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The Daily Wildcat

The Daily Wildcat

 

    “Spirituality in medicine on the rise, doctor says”

    At what point does an illness cease to be a medical matter and become a spiritual one? The fine line between medicine and spirituality was the topic of discussion yesterday in a lecture titled “”Spirituality: Why it has our Doctors Spooked.””

    “”One of the things when patients face severe illness or major surgery, is that they often face at the same time a spiritual challenge,”” said Allan Hamilton, clinical professor of neurosurgery and former chairman of the department of surgery at the University of Arizona’s College of Medicine. “”There are things I do not have the capacity to explain scientifically, and I think that this happens in medicine a lot, and we have a very difficult time talking about it.””

    Hamilton, who hosted the lecture at the University Medical Center, spoke about his experiences at Harvard Medical School, his residency in Boston and his activities in Africa while helping with the immunization of remote villages. Each story Hamilton talked about detailed his experience with spirituality in a world saturated with scientific truths. According to Hamilton, doctors are not taught to deal with spiritual challenges, but should be prepared to deal with situations of spirituality in a field that so often sees fatalities.

    “”(Spirituality) is a significant challenge,”” Hamilton said. “”As a physician participating in (patient’s) care, I was not aware when I was taught that some of that challenge was going to reflect back on me.””

    During his lecture, Hamilton provoked many laughs amidst the heavy subject matter and more than an occasional gasp, as he told stories of his medical and personal life which he considered “”undeniable.”” One story concerned Hamilton’s rotation on the pediatric burn unit during his residency in Boston.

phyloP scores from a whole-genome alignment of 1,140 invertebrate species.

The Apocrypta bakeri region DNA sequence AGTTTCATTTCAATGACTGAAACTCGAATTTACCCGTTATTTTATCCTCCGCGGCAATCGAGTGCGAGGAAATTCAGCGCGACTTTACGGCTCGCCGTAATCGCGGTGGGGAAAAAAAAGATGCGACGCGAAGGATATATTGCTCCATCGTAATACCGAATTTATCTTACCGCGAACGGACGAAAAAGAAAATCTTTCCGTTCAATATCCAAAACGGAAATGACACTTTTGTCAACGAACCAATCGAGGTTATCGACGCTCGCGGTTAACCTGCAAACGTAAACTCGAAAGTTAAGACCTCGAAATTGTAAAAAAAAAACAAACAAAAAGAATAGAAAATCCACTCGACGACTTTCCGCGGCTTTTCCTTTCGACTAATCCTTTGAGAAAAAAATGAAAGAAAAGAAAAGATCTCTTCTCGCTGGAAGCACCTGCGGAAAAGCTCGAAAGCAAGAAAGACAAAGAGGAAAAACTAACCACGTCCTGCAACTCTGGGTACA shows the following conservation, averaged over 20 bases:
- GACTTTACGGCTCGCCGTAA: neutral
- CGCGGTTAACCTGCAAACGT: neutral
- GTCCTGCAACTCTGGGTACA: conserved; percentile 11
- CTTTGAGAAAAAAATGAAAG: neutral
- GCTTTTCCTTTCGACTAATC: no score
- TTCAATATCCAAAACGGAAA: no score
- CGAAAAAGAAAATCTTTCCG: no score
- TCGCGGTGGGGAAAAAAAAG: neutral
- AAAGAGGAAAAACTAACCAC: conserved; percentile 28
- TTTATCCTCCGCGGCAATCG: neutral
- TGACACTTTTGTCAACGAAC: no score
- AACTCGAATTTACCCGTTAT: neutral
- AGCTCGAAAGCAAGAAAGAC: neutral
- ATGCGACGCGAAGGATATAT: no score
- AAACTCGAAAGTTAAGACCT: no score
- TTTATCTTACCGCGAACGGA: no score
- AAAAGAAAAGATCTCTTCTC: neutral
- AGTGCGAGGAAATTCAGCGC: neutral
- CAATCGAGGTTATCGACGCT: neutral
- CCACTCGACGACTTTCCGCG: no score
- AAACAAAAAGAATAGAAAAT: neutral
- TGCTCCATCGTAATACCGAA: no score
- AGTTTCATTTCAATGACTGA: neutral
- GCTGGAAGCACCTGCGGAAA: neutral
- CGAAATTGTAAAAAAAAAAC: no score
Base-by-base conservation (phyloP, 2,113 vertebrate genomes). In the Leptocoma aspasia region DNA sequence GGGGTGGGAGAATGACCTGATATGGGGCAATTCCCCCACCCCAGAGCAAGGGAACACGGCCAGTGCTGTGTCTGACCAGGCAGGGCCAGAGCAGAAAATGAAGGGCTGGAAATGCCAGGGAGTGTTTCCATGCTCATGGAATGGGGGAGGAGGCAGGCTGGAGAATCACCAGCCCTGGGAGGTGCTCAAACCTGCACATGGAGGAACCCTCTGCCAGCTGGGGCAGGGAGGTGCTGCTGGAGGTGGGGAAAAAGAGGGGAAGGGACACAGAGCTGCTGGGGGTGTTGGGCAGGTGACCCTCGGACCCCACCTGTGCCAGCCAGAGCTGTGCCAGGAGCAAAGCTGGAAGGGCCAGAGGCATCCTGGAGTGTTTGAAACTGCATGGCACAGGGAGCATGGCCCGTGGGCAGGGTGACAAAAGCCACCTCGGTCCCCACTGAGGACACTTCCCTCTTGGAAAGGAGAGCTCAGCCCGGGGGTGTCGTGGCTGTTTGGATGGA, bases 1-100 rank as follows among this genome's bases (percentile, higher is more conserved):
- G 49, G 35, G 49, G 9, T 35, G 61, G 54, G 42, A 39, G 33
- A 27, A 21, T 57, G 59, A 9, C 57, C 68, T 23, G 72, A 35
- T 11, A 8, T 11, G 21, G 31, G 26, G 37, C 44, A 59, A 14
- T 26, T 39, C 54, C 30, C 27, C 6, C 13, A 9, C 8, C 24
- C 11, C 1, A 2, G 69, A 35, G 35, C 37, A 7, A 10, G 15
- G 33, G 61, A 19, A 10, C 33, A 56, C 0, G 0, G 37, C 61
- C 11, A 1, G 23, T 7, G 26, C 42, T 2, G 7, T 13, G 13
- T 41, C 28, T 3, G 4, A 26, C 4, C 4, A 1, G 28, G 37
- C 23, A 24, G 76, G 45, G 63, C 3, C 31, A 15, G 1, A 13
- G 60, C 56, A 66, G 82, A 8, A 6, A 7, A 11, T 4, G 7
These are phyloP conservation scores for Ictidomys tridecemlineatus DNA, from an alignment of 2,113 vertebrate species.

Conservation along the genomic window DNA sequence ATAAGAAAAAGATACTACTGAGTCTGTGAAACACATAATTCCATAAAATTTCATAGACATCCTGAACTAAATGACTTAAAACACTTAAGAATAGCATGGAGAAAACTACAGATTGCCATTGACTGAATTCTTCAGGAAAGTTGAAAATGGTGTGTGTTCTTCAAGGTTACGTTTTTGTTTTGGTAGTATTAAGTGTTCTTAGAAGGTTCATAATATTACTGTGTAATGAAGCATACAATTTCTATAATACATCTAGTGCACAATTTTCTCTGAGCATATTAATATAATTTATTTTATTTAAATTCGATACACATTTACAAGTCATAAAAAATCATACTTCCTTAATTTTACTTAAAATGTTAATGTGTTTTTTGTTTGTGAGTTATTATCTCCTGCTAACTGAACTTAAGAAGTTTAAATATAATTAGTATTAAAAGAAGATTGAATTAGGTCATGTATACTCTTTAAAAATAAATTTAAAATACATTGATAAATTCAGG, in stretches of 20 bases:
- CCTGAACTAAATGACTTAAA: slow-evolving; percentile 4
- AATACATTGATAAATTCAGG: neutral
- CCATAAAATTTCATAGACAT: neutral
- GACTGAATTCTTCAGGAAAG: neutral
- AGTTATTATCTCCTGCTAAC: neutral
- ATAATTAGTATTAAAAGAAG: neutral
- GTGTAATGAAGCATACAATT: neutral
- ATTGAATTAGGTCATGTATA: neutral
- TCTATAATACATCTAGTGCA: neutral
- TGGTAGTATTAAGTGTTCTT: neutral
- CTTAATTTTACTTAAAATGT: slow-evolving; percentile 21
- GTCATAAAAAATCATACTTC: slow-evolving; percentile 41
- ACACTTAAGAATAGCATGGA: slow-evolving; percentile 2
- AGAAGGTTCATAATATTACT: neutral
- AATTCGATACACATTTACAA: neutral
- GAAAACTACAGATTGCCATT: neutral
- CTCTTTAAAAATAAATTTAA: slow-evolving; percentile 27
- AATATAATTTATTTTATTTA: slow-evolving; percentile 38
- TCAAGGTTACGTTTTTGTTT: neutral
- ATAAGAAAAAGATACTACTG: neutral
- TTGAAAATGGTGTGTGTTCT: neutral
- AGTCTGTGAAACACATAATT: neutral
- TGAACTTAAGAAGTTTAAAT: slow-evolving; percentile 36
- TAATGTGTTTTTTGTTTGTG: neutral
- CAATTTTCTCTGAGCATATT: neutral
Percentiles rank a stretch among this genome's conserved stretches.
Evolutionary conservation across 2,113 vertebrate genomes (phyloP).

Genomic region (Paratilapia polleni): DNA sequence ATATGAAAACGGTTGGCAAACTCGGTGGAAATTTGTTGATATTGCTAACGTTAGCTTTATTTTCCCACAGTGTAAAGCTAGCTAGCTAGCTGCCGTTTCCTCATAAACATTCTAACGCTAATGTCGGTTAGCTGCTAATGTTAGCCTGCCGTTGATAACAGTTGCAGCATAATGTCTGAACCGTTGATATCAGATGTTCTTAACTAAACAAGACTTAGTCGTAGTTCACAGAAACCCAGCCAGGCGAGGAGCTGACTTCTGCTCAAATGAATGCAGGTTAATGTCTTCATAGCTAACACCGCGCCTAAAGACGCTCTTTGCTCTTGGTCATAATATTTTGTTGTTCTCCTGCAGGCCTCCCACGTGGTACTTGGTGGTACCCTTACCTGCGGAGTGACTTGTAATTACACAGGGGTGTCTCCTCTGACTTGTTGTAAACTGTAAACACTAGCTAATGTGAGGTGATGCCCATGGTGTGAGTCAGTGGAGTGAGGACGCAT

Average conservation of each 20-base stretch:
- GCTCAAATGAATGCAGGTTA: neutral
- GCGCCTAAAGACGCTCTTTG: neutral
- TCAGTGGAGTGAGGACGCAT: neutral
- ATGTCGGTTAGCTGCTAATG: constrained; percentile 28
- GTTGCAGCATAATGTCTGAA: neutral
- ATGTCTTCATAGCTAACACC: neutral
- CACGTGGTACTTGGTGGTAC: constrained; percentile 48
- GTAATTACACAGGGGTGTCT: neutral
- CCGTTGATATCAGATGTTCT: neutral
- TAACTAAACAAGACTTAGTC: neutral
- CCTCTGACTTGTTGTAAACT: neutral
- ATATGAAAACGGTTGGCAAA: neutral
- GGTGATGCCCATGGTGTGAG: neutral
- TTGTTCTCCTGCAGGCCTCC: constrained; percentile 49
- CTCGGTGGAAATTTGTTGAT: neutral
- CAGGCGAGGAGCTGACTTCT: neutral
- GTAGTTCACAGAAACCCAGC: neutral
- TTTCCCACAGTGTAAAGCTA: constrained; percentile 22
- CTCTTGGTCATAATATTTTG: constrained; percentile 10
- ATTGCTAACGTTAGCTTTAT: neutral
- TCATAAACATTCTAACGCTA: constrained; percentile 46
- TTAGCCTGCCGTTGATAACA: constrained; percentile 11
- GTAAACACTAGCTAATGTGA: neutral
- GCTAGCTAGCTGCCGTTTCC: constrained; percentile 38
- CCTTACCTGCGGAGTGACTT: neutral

Hamilton told the story of a young boy who had severely burns over 90 percent of his body and who had rejected skin grafts which were given to him to facilitate the healing process.

    In the middle of the boy’s several month-long recovery, his father died suddenly of a heart attack. The skin grafts were taken from the boy’s father, and Hamilton told the audience that the boy saw his dead father at the foot of his bed.

    “”My definition of spirituality is nothing more than the desire to reach out to powers greater than just your own. It can be your family; it can be your faith; it can be a sense of oneness with nature; it can be the cosmos; I don’t care what it is. Under these situations of stress, people reach out,”” Hamilton said. “”I really wasn’t prepared for that (spiritual) challenge, and I was sort of taken aback that nobody had been willing to talk about it during my residency, all 10 years of it – somebody could have mentioned something.””

    Although most of the audience consisted of medical affiliates or those who had personally experienced issues of spirituality and medicine, not everyone in attendance had a medical background. One such audience member asked Hamilton whether he believed spirituality should be taught in medical school. In response, Hamilton favored the preparation of spirituality in death, rather than the imposition of spiritual beliefs on doctors or on patients.

    “”People are beginning to realize that the soul needs as much intensive care as the body does,”” Hamilton said in reference to integrative medicine. “”I do see a lot of promise amongst the medical students and the younger residents who have a very different attitude about this than my generation. There is going to be a revolution, as John Lennon said.””

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